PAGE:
Lenten Reflection and Re-evaluation in Light of Our 1.5 C Commitment

February 9, 2019

Our faith, climate, and justice work are rooted in our concern for our common home and common future on our only planet, due to the threats posed by climate change.  We believe in the dignity of all and the rights of all to flourish.  In this season, we take time to reorient ourselves to the life-giving path we are called to and what is required of us.

The time to avoid destruction and to make the transition off fossil fuels is short.  The world’s scientists have told us that we must cut carbon emissions in about half, globally, by 2030.  We realize that those of us in richer or more advantaged countries must move much faster and achieve a higher degree of decarbonization by 2030.  

We hear the call to courage, reflection, repentance, hope, renewal and reorientation, and we realize we must take responsibility to lead these shifts.  Our Christian obligation cannot be outsourced.

We start with what is needed and work backward from that, informed by science and with faith, hope, and  courage.  The path we have been on to date has not brought us to the level of GHG reduction necessary and that we are committed to (2017 C. Figueres et al. Nature).  This document, co-signed by our Executive Director, Tomas Insua and confirmed by the world’s top scholars identifies the big shifts we need to make by 2020, including to a preference for electric vehicles, investing only in renewable energy, and developing plans in all cities and institutions for decarbonization.

As people of faith, we recall that we are responsible for our brothers, sisters, and all of creation, not just our own congregations or buildings.  We hear the cry of the poor and realize that the most voiceless and unattended by our modern societies have been the Earth and those who have lived in harmony with her for millennia.  We affirm that the energy transition can and should be accomplished at the same time as poverty reduction and restoration of the natural world.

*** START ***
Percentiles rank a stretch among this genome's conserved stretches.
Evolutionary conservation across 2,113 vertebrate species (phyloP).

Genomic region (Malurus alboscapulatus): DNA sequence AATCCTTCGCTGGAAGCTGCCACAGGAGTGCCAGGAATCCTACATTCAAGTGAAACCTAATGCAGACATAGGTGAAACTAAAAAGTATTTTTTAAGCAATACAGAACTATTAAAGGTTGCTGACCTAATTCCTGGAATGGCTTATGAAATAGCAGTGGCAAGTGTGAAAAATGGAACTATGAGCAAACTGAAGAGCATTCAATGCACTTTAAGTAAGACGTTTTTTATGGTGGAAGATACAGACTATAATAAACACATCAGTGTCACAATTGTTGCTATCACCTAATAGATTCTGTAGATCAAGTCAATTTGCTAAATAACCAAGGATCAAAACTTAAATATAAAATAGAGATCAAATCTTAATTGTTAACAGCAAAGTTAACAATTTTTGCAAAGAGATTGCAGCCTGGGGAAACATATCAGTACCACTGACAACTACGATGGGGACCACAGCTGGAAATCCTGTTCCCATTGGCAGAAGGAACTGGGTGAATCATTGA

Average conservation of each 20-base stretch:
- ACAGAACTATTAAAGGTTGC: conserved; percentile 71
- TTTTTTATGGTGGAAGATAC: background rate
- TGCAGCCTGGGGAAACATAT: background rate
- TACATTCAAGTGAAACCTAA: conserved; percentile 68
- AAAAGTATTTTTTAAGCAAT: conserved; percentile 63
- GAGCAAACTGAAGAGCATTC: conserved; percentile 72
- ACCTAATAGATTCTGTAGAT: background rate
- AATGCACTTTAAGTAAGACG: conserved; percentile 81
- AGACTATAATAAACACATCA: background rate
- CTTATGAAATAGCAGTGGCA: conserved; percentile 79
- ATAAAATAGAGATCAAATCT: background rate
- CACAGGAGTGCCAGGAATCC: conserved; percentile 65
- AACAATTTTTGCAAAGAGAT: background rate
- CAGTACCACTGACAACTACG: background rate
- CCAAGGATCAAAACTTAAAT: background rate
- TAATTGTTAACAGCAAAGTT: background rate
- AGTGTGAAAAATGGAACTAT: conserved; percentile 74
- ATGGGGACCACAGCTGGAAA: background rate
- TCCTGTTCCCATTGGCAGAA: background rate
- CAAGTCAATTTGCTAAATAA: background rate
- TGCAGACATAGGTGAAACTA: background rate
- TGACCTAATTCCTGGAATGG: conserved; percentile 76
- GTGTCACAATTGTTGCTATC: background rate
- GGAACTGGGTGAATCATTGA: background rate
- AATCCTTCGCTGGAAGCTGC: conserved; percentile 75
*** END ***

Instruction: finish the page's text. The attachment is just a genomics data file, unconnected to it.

As Bishop Presto wrote in his manifesto, read at Masses across the diocese in recent weeks, opposing coal and calling on authorities to seek other, less harmful sources of energy:   No one has the “absolute sovereignty to do what he or she pleases over creation, especially exploiting it for the benefit of the few. Instead, as good and faithful stewards, we should take good care of a creation and leave it in condition even better than when it was found. We consider ourselves accountable and responsible in passing the same as a common heritage of the next generations. As much as we are able to do, we prevent disasters from happening.” 

Consistent with our values, we commit to providing leadership in making these connections, including support for people over profit and care of the commons, that which is and should belong to all.  We ask/reflect:

  • What is responsible action and our role as faith, climate, justice leaders given the signs of the times and that CO2 persists in the atmosphere for millennia and is causing irreversible loss of species and ocean acidification, in addition to danger to people?
  • Are our priorities and actions consistent with getting to the dramatic turnarounds needed in our energy system right now? Will they get us to the shifts needed to carbon-free energy and transportation and flourishing for all this next decade?
  • Are we providing or proposing the level and extent of response needed? Sufficient to be and get on a path to stay below 1.5C, on our way to the 350 ppm of CO2 this century?

These questions are benchmarks for us in accomplishing the needed change in time, to address our responsibility and potential in the next few years and help guide our future reflection and planning.  

Each of the action areas below can and must be tackled on local, state, and higher levels, working with all the partners we can find to get this done.  

  • Coal plants should be shut down (faith leaders requiring a schedule of shutdowns in their areas) and no further coal investments should occur.